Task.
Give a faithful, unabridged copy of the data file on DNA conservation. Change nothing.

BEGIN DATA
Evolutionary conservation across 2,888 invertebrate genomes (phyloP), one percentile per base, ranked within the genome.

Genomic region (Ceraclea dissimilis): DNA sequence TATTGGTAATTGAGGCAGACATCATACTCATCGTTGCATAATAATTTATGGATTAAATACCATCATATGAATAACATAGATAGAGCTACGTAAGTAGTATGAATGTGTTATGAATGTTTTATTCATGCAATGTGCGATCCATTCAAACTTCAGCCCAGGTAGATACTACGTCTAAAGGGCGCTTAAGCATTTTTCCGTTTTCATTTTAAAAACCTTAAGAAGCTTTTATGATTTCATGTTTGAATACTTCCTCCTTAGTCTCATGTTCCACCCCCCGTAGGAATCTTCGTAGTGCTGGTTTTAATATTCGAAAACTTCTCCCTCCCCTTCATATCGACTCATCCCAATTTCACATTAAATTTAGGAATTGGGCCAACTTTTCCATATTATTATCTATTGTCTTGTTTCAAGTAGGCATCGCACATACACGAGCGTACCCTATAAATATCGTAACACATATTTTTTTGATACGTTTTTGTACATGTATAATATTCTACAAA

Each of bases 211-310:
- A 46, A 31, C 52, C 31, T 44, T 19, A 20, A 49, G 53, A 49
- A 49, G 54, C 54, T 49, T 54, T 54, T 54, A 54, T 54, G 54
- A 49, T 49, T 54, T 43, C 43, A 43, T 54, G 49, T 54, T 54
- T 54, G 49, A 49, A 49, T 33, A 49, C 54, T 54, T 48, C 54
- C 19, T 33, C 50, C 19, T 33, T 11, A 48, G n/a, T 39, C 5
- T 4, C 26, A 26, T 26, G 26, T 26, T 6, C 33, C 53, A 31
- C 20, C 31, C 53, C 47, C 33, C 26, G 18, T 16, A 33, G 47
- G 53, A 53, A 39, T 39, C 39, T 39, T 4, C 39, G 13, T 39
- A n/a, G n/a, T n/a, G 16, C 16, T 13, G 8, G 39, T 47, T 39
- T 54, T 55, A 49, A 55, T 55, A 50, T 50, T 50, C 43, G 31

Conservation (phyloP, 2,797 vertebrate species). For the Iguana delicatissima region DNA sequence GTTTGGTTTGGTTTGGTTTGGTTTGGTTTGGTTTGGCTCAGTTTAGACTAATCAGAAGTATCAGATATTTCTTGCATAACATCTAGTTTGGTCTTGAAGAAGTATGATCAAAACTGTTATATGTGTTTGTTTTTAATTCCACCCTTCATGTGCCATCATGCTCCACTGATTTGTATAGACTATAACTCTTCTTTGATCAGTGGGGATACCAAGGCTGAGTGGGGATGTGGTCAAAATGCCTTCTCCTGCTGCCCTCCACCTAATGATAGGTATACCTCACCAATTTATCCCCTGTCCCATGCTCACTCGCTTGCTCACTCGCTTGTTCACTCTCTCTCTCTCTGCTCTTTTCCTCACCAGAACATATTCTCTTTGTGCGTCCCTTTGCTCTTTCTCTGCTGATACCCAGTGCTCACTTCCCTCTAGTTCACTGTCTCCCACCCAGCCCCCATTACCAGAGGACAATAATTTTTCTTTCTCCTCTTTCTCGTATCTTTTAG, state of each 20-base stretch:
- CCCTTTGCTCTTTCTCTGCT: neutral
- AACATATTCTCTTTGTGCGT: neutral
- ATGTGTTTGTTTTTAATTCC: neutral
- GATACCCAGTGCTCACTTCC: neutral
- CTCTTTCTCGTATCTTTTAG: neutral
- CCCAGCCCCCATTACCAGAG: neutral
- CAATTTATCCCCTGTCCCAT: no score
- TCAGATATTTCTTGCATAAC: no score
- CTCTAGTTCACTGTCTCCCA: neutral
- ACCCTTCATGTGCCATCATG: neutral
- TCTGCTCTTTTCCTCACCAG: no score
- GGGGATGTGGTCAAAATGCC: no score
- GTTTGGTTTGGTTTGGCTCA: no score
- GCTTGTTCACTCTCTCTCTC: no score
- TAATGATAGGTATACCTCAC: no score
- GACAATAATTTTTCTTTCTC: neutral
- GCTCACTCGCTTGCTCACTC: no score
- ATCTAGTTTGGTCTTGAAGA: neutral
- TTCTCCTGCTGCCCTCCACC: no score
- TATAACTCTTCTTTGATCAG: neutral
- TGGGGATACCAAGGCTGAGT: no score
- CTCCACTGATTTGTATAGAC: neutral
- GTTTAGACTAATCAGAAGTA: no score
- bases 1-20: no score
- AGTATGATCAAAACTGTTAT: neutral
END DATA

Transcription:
Evolutionary conservation across 2,888 invertebrate genomes (phyloP), one percentile per base, ranked within the genome.

Genomic region (Ceraclea dissimilis): DNA sequence TATTGGTAATTGAGGCAGACATCATACTCATCGTTGCATAATAATTTATGGATTAAATACCATCATATGAATAACATAGATAGAGCTACGTAAGTAGTATGAATGTGTTATGAATGTTTTATTCATGCAATGTGCGATCCATTCAAACTTCAGCCCAGGTAGATACTACGTCTAAAGGGCGCTTAAGCATTTTTCCGTTTTCATTTTAAAAACCTTAAGAAGCTTTTATGATTTCATGTTTGAATACTTCCTCCTTAGTCTCATGTTCCACCCCCCGTAGGAATCTTCGTAGTGCTGGTTTTAATATTCGAAAACTTCTCCCTCCCCTTCATATCGACTCATCCCAATTTCACATTAAATTTAGGAATTGGGCCAACTTTTCCATATTATTATCTATTGTCTTGTTTCAAGTAGGCATCGCACATACACGAGCGTACCCTATAAATATCGTAACACATATTTTTTTGATACGTTTTTGTACATGTATAATATTCTACAAA

Each of bases 211-310:
- A 46, A 31, C 52, C 31, T 44, T 19, A 20, A 49, G 53, A 49
- A 49, G 54, C 54, T 49, T 54, T 54, T 54, A 54, T 54, G 54
- A 49, T 49, T 54, T 43, C 43, A 43, T 54, G 49, T 54, T 54
- T 54, G 49, A 49, A 49, T 33, A 49, C 54, T 54, T 48, C 54
- C 19, T 33, C 50, C 19, T 33, T 11, A 48, G n/a, T 39, C 5
- T 4, C 26, A 26, T 26, G 26, T 26, T 6, C 33, C 53, A 31
- C 20, C 31, C 53, C 47, C 33, C 26, G 18, T 16, A 33, G 47
- G 53, A 53, A 39, T 39, C 39, T 39, T 4, C 39, G 13, T 39
- A n/a, G n/a, T n/a, G 16, C 16, T 13, G 8, G 39, T 47, T 39
- T 54, T 55, A 49, A 55, T 55, A 50, T 50, T 50, C 43, G 31

Conservation (phyloP, 2,797 vertebrate species). For the Iguana delicatissima region DNA sequence GTTTGGTTTGGTTTGGTTTGGTTTGGTTTGGTTTGGCTCAGTTTAGACTAATCAGAAGTATCAGATATTTCTTGCATAACATCTAGTTTGGTCTTGAAGAAGTATGATCAAAACTGTTATATGTGTTTGTTTTTAATTCCACCCTTCATGTGCCATCATGCTCCACTGATTTGTATAGACTATAACTCTTCTTTGATCAGTGGGGATACCAAGGCTGAGTGGGGATGTGGTCAAAATGCCTTCTCCTGCTGCCCTCCACCTAATGATAGGTATACCTCACCAATTTATCCCCTGTCCCATGCTCACTCGCTTGCTCACTCGCTTGTTCACTCTCTCTCTCTCTGCTCTTTTCCTCACCAGAACATATTCTCTTTGTGCGTCCCTTTGCTCTTTCTCTGCTGATACCCAGTGCTCACTTCCCTCTAGTTCACTGTCTCCCACCCAGCCCCCATTACCAGAGGACAATAATTTTTCTTTCTCCTCTTTCTCGTATCTTTTAG, state of each 20-base stretch:
- CCCTTTGCTCTTTCTCTGCT: neutral
- AACATATTCTCTTTGTGCGT: neutral
- ATGTGTTTGTTTTTAATTCC: neutral
- GATACCCAGTGCTCACTTCC: neutral
- CTCTTTCTCGTATCTTTTAG: neutral
- CCCAGCCCCCATTACCAGAG: neutral
- CAATTTATCCCCTGTCCCAT: no score
- TCAGATATTTCTTGCATAAC: no score
- CTCTAGTTCACTGTCTCCCA: neutral
- ACCCTTCATGTGCCATCATG: neutral
- TCTGCTCTTTTCCTCACCAG: no score
- GGGGATGTGGTCAAAATGCC: no score
- GTTTGGTTTGGTTTGGCTCA: no score
- GCTTGTTCACTCTCTCTCTC: no score
- TAATGATAGGTATACCTCAC: no score
- GACAATAATTTTTCTTTCTC: neutral
- GCTCACTCGCTTGCTCACTC: no score
- ATCTAGTTTGGTCTTGAAGA: neutral
- TTCTCCTGCTGCCCTCCACC: no score
- TATAACTCTTCTTTGATCAG: neutral
- TGGGGATACCAAGGCTGAGT: no score
- CTCCACTGATTTGTATAGAC: neutral
- GTTTAGACTAATCAGAAGTA: no score
- bases 1-20: no score
- AGTATGATCAAAACTGTTAT: neutral